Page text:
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Oregon’s police certification agency has made the headlines for the wrong reasons. At times, so have other state agencies overseen by boards appointed by the governor.  

Yet without debate on June 3, the Oregon Senate confirmed seven new or continuing members of the Oregon Board on Public Safety Standards and Training.

In fact, all 121 nominations submitted by Gov. Kate Brown were approved as a group, with only two dissenting votes. Those nominees included one state manager – State Librarian Wendy Cornelisen, who began work in March – and Brown’s latest appointees to the Tri-Met Board, Commission for the Blind, Board of Dentistry, Eastern Oregon University Board of Trustees, Land Use Board of Appeals and various other bodies.

That Senate session lasted 20 minutes. And at a public hearing by videoconference and telephone two days earlier, nominees had been asked to speak no more than a minute so the vetting committee could get through the lengthy list.

Leaders of the Senate Rules and Executive Appointments Committee told me much of the vetting occurs behind-the-scenes beforehand. Members receive extensive paperwork about the nominees. Brown’s appointees to the Board on Public Safety Standards and Training stacked up as well-qualified, said Senate Majority Leader Rob Wagner, D-Lake Oswego, who chairs the committee.

Wagner and others are in contact with the Governor’s Office as potential nominees are being developed and will try to head off problematic choices. “I’m not someone who wants to trot people out to the Senate floor and try to publicly embarrass them. I think it’s more a question of trying to work with the Governor’s Office to say, ‘Hey, can we go a different direction or can you communicate back to someone that they might not be a good fit at this time,’’’ he said.

Before a public hearing, nominees often make the rounds – in person or via Zoom – for more in-depth discussions with legislators. Committee members also talk with legislative colleagues, community members and others who know the nominees, asking whether they would be good candidates.

When controversy arises, most often it has been around nominees handling natural resource or environmental issues.

“We want to get the best nominees that we can, but I think there’s also a recognition for us that it’s difficult many times to find people who would serve on the boards and commissions,” said Senate Republican Leader Tim Knopp of Bend, committee vice chair. “So if someone is willing to serve and participate, our general philosophy is to welcome them to do so.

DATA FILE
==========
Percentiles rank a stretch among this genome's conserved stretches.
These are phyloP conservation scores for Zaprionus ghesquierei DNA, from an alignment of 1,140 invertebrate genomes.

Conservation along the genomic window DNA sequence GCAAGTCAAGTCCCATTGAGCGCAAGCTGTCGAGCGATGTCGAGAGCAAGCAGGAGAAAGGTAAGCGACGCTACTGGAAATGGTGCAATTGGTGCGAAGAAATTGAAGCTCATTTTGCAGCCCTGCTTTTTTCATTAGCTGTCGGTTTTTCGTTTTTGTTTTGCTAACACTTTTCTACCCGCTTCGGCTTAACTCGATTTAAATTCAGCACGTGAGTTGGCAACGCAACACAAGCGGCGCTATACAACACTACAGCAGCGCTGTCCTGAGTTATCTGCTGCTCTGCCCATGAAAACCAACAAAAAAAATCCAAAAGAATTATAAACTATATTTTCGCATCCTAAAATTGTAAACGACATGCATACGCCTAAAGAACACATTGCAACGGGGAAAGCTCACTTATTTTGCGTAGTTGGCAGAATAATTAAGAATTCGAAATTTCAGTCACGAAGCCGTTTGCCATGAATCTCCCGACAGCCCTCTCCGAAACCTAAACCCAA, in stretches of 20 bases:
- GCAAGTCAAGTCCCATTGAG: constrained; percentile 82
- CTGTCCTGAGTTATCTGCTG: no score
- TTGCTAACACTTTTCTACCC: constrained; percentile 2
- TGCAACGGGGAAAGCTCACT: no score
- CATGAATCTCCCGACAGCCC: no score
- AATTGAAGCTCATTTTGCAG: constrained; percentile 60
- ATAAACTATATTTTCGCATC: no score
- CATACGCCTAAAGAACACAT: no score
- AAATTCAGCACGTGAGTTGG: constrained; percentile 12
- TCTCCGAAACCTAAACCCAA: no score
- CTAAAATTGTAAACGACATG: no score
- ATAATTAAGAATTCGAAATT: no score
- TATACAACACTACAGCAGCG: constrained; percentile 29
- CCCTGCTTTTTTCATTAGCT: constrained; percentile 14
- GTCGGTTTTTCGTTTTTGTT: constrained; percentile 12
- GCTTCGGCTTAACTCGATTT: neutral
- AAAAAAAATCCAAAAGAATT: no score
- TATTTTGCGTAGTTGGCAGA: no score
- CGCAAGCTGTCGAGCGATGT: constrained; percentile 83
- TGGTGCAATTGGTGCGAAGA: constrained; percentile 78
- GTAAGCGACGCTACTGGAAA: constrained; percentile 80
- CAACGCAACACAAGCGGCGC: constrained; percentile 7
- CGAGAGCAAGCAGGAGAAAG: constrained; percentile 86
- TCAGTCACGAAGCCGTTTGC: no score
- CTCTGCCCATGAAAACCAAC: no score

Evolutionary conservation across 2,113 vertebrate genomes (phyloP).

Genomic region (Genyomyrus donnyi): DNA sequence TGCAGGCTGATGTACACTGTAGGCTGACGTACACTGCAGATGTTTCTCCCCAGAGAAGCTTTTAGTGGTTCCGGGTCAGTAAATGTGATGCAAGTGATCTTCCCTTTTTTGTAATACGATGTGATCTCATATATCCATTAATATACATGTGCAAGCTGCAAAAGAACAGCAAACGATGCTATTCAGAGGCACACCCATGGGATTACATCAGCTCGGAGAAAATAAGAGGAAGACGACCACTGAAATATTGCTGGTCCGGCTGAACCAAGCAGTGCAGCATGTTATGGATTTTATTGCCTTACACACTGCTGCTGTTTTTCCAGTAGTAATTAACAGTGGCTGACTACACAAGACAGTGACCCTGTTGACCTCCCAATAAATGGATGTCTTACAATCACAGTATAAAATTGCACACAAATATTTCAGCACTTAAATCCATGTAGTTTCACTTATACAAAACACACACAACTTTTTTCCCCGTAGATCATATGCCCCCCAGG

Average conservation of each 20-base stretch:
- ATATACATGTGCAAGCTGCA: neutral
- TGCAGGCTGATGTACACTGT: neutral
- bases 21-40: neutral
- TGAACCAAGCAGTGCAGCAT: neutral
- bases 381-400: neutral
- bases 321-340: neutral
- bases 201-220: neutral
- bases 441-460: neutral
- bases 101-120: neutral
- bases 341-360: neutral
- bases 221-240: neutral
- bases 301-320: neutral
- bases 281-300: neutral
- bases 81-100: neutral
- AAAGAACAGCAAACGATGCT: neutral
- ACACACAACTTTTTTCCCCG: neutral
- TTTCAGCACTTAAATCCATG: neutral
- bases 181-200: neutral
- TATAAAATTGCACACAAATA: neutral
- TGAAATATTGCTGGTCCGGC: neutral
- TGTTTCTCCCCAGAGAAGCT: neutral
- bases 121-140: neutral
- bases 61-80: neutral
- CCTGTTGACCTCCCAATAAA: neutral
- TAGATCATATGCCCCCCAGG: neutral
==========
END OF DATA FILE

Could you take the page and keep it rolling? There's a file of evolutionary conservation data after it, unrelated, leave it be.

“Where the issue comes in is if they have a predetermined political agenda that they’re going to pursue on a commission. That’s when they’ll likely run into concern and opposition from our caucus.”

An Oregon governor appoints people to more than 250 boards, commissions and councils, along with the heads of most state agencies. Many, but not all, require Senate confirmation.

“I’m always so pleased to see how many Oregonians will step forward. I think it’s a huge challenge for the governor’s office to get the word out with the volume of boards and commissions that we have,” Wagner said.

“It’s a system that’s grown up over time, depending on the needs of the era. But there’s some really critical roles in terms of oversight of professions and helping set a policy direction for some pretty important things that the Legislature wants to see.”

The Senate usually meets quarterly to act on the governor’s appointments. One thing to watch is whether Brown makes a rush of appointments during her final months in office or leaves key vacancies for her successor to fill next year.

Liz Merah, Brown’s press secretary, said anyone interested can apply electronically to serve on a state board or commission at any time. Most are volunteer roles.

Applications are reviewed by the relevant state agency and the Governor’s Office. Community organizations, individuals and other parties often weigh in with the governor’s staff.

“After a vetting process of each candidate that may include an interview or checking references, official recommendations are processed by the Governor’s Executive Appointments Office and presented to the Governor for consideration of an appointment,” Merah wrote in an email. “At the time of a board/commission appointment, the Governor’s Office verifies that the appointment contributes to the goal of having a board that is reflective of the diverse interests of all Oregonians and is in line with statutory requirements.”

Roughly 150 boards and commissions currently are recruiting members. They include two new ones – the Emergency Preparedness Advisory Council and the Local Government Emergency Management Advisory Council.

Other boards seeking members include ones dealing with the arts, boilers, cannabis, dentures, education, global warming, government ethics, hearing aids, Hispanic affairs, massage therapists, plumbing, public records, racing, school safety and wine.

“It’s incredibly important for Oregon citizens to consider serving on boards and commissions,” Knopp said, “because they can have a lot of impact and input.”

Dick Hughes, who writes the weekly Capital Chatter column, has been covering the Oregon political scene since 1976. Contact him at, or @DickHughes.

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